Mother of sick baby in life-support battle prepares to put her case
A judge has been told how doctors and Isaiah Haastrup’s parents disagree over the 11-month-old’s ability to make an ’emotional connection’.
A woman fighting to stop doctors ending life-support treatment for her sick 11-month-old son is preparing to spell out her case to a judge.
Specialists at King’s College Hospital in London say giving further intensive care treatment to Isaiah Haastrup is “futile, burdensome and not in his best interests”. They say he is profoundly disabled but can feel pain.
Isaiah’s mother Takesha Thomas and father Lanre Haastrup, who are both 36 and from London, want treatment to continue.
Mr Justice MacDonald is overseeing a trial in the Family Division of the High Court in London.
Ms Thomas is scheduled to give evidence on Tuesday.
Doctors have told the judge that Isaiah suffered “catastrophic” brain damage due to being deprived of oxygen at birth.
They say Isaiah is in a low level of consciousness, cannot move or breathe independently and is connected to a ventilator.
Specialists and Isaiah’s parents disagree over Isaiah’s level of responsiveness.
Doctors say Isaiah does not respond to stimulation but they have told the judge how Ms Thomas thinks that he responds to her “face” and “touch”.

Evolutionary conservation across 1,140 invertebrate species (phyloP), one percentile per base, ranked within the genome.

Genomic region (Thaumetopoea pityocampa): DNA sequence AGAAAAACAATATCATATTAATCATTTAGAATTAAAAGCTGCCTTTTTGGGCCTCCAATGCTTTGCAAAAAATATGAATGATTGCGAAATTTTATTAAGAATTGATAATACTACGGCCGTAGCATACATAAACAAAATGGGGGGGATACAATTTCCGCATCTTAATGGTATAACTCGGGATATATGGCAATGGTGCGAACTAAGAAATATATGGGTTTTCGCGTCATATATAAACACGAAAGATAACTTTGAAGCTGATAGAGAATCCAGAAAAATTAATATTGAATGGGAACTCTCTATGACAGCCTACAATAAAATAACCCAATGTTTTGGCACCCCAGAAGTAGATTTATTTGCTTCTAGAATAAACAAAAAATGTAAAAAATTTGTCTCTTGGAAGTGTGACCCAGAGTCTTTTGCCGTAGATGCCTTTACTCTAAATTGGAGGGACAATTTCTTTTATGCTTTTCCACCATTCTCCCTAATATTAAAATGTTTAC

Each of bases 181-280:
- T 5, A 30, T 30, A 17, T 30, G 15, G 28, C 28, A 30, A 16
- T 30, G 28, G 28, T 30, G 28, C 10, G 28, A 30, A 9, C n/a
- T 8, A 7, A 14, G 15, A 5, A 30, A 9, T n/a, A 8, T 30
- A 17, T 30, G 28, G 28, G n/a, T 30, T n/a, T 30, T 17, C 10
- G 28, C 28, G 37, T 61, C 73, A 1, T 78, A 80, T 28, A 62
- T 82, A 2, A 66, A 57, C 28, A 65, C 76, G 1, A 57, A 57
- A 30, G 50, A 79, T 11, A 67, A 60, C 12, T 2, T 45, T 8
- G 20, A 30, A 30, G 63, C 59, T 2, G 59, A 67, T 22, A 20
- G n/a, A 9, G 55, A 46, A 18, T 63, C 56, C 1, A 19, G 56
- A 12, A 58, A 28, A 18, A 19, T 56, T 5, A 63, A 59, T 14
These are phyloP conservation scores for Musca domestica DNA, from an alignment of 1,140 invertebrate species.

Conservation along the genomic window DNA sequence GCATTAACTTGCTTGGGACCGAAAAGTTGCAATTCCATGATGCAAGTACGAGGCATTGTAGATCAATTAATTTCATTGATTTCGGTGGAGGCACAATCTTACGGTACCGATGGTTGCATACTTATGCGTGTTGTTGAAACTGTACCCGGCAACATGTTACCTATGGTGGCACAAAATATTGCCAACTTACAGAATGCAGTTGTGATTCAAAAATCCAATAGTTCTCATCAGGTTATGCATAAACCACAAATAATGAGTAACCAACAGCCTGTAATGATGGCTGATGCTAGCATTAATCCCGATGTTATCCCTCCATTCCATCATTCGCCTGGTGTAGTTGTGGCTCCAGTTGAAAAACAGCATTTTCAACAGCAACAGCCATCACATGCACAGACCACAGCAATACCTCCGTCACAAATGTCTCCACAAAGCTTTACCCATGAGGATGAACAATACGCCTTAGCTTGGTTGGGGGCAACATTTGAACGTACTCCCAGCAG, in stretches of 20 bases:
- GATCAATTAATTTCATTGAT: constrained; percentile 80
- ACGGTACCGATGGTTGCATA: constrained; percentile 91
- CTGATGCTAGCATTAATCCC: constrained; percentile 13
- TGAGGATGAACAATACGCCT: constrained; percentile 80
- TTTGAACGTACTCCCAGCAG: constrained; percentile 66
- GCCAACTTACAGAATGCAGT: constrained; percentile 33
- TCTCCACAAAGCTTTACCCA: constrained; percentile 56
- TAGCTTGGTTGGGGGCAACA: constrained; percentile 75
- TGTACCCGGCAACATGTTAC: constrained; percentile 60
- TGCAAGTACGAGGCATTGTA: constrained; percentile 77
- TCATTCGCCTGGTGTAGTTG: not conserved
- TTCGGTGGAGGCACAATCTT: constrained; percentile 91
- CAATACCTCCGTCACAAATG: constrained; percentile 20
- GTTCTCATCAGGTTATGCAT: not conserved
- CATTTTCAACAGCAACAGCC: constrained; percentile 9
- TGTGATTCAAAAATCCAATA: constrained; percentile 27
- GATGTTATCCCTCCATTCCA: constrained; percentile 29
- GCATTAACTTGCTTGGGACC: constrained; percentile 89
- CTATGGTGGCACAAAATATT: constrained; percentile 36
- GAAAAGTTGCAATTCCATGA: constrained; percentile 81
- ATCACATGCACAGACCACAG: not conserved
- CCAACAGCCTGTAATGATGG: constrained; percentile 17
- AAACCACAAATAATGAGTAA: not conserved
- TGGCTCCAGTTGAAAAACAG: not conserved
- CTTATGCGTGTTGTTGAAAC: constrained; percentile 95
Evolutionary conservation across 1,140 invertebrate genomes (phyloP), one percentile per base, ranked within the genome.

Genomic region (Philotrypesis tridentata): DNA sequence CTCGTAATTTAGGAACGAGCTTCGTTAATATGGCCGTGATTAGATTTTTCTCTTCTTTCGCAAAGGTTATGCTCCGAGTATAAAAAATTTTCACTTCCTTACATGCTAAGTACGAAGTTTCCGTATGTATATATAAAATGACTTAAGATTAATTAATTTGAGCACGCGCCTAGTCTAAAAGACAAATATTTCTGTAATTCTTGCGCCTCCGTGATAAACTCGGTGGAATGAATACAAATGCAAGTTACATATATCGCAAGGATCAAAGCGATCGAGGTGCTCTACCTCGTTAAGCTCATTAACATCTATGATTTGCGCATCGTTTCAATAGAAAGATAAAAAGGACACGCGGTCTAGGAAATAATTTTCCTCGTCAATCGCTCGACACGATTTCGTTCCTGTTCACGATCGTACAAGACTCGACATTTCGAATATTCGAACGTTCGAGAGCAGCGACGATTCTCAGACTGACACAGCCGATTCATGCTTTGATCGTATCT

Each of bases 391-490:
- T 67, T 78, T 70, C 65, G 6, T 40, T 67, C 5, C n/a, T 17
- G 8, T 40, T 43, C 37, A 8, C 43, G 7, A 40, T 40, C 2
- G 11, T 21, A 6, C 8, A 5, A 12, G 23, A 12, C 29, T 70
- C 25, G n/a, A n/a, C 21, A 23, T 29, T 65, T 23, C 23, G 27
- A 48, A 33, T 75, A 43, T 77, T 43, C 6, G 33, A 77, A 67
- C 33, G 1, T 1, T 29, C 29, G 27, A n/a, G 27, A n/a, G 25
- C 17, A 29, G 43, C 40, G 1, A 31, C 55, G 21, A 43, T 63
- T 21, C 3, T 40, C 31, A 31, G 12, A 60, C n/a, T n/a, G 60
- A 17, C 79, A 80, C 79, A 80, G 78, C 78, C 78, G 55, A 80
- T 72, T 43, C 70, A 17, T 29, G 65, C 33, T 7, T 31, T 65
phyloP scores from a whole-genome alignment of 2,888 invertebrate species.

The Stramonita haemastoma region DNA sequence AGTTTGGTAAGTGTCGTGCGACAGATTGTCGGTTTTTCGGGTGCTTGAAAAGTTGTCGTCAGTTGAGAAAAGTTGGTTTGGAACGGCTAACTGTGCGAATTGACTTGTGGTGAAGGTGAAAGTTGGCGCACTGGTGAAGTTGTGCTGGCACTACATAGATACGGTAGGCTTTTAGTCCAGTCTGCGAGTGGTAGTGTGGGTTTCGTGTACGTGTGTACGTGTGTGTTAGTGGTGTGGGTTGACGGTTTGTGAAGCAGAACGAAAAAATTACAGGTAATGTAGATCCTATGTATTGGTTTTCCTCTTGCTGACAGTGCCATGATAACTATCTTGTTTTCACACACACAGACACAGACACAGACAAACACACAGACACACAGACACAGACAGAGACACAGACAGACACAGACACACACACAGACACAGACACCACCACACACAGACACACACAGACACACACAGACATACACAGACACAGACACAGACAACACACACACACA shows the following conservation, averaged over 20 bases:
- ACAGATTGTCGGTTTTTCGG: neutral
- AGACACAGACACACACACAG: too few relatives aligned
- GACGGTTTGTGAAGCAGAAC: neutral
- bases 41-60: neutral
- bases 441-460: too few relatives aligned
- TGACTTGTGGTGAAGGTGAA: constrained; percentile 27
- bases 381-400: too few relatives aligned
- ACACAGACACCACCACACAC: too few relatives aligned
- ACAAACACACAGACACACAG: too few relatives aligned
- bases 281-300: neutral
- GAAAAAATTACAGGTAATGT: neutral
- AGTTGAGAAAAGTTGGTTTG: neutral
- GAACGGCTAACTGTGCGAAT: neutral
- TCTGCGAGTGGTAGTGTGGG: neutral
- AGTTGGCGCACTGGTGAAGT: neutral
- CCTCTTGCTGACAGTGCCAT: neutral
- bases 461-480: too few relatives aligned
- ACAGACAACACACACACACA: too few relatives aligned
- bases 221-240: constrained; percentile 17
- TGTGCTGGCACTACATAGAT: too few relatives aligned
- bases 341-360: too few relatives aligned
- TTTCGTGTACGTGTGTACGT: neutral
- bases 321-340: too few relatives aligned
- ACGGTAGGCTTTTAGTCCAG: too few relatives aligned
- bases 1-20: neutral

She says he is comforted when she cuddles him and when he hears her voice.
One specialist told Mr Justice MacDonald how she thought that Isaiah had no “emotional connection” with anyone.
“(He has) no smile, no perceived movement. No way that anyone can tell whether he is expressing any emotional connection,” said the specialist.
“There is definitely an emotional connection from mother to baby but whether there is an emotional connection from Isaiah to mother, I don’t know how you would ever be able to establish that.”
She said she had not seen Isaiah respond to Ms Thomas.
“I have never witnessed it,” said the specialist. “What mum has said, I have never seen it.”
The specialist said: “From Isaiah’s point of view, what is the point of having ventilation? He is alive but is he living?”
Barrister Fiona Paterson, who is representing King’s College Hospital NHS Foundation Trust at hearings, has told Mr Justice MacDonald that Isaiah was born at King’s College Hospital on February 18 2017.
She said nobody could understand the pain and suffering Isaiah’s parents had endured.
But she said “overwhelming medical evidence” showed that stopping treatment was in Isaiah’s best interests.
Mr Justice MacDonald is hearing evidence at a private trial.
He says the case can be reported but has ruled that medics involved in Isaiah’s care cannot be identified.
The hearing is expected to end later this week.